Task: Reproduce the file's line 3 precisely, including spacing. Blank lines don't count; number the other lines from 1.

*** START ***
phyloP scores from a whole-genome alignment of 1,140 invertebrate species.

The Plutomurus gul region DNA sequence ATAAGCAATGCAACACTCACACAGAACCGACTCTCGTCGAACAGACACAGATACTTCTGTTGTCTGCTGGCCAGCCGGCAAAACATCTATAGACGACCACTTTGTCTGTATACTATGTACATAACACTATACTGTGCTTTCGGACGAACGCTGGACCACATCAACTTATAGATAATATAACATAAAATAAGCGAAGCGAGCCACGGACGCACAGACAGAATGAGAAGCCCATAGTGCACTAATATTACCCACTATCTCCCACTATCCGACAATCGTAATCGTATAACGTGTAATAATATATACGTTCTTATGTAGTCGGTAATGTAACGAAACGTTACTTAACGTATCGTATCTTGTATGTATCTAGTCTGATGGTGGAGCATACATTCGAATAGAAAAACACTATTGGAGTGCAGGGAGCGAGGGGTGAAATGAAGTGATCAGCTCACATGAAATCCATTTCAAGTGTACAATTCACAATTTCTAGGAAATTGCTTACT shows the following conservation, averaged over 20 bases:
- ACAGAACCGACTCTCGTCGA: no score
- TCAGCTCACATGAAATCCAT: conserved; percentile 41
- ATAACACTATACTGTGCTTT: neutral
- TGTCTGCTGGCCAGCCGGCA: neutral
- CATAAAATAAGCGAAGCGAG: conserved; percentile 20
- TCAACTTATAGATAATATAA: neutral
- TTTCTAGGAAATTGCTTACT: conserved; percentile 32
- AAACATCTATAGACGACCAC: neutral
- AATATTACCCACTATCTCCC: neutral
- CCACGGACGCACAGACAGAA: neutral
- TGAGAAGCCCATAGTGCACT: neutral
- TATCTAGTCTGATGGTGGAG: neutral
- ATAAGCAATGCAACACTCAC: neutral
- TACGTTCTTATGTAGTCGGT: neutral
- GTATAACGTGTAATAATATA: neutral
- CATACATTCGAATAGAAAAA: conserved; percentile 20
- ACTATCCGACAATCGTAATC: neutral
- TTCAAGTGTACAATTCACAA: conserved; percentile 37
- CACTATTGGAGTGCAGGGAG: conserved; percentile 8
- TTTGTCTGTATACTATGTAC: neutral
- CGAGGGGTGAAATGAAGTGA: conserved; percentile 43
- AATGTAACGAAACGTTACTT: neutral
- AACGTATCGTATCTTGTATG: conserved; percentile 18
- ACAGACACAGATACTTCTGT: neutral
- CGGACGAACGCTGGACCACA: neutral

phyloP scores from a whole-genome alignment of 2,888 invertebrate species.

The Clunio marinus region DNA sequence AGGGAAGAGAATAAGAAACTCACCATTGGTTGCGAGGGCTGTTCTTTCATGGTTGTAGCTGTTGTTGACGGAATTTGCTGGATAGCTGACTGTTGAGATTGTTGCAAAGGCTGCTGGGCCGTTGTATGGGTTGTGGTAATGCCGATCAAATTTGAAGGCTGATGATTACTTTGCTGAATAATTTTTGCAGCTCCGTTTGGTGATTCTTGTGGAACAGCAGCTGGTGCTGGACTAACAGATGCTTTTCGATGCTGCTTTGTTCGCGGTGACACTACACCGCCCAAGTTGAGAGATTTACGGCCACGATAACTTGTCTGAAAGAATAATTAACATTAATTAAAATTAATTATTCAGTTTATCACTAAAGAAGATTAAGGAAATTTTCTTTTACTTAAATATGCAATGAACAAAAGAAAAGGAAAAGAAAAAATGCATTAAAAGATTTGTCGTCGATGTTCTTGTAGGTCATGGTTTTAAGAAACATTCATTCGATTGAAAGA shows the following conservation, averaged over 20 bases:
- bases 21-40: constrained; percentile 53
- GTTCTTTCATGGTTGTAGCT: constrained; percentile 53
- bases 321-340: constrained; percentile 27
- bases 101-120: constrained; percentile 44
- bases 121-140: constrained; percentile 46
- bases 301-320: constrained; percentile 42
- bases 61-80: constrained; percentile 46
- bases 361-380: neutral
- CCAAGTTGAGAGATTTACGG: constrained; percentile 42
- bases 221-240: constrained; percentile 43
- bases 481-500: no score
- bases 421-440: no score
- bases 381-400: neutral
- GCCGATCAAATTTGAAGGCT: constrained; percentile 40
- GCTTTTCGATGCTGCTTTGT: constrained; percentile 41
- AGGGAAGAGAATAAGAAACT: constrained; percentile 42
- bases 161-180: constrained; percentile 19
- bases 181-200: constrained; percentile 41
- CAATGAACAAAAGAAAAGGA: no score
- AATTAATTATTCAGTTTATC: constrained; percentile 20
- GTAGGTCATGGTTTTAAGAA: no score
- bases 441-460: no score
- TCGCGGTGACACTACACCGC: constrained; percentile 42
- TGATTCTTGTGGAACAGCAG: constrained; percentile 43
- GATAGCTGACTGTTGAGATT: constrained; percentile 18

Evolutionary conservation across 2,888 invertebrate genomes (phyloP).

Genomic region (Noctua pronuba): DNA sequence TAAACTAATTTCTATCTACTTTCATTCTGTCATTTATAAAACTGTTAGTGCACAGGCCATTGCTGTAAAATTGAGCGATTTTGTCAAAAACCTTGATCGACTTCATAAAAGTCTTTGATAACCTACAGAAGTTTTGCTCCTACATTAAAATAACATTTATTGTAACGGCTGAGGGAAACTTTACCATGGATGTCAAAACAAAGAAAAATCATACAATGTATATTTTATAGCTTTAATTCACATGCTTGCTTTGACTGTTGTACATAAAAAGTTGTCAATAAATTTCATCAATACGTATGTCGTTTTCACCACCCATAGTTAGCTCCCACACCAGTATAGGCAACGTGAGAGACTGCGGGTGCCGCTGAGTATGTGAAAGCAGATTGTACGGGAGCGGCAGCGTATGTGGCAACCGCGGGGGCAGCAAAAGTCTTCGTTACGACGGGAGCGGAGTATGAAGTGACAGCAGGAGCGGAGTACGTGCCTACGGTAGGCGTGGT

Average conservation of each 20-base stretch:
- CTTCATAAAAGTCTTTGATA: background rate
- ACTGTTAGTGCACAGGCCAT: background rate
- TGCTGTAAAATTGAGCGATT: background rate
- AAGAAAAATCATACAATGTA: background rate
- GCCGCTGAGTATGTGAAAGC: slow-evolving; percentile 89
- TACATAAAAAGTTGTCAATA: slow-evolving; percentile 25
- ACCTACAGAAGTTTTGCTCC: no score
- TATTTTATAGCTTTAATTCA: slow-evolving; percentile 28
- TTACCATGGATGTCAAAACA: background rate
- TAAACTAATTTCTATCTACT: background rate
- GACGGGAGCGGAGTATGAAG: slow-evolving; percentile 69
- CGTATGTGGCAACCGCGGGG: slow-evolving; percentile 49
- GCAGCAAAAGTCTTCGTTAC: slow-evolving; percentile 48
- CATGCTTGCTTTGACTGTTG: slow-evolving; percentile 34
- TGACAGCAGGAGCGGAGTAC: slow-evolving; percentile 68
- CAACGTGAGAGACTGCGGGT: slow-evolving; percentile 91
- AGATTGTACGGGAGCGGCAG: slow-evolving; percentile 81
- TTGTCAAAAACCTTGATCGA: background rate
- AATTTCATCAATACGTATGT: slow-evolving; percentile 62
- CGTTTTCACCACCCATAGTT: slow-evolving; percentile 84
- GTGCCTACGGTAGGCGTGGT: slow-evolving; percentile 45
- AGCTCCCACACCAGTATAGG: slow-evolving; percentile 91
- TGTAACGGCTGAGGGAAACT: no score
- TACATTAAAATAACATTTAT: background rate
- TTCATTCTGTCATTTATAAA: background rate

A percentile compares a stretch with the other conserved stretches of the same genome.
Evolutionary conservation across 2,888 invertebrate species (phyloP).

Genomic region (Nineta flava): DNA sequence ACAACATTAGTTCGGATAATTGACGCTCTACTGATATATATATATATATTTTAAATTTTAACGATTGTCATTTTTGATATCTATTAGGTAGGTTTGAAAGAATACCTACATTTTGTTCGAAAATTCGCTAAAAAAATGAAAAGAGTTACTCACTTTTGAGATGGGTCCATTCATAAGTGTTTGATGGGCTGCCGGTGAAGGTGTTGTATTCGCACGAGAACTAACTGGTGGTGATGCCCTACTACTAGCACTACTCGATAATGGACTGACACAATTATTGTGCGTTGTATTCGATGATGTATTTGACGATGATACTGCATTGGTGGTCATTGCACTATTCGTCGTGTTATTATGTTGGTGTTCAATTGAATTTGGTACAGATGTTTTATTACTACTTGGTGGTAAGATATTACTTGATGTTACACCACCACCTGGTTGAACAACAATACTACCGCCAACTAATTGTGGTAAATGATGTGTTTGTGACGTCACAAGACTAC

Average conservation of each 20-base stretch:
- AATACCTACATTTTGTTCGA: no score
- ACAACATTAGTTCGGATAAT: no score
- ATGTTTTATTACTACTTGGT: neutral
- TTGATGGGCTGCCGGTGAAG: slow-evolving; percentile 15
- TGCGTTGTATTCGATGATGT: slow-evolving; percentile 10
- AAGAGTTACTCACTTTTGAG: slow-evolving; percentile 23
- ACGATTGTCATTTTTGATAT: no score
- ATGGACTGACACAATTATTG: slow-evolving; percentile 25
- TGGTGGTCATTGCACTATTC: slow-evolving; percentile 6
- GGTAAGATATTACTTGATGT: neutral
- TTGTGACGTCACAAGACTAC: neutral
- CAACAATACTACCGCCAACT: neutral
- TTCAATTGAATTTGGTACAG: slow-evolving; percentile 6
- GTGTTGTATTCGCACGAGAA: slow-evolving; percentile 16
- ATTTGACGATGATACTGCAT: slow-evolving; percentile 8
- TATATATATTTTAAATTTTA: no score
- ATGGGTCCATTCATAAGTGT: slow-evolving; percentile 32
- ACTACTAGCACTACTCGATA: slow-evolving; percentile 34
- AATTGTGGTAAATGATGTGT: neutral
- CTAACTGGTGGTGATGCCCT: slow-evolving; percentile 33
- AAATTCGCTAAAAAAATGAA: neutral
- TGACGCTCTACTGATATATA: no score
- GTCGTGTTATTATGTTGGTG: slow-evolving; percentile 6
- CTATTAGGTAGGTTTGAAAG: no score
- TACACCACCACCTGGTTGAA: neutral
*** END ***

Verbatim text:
- ACAGAACCGACTCTCGTCGA: no score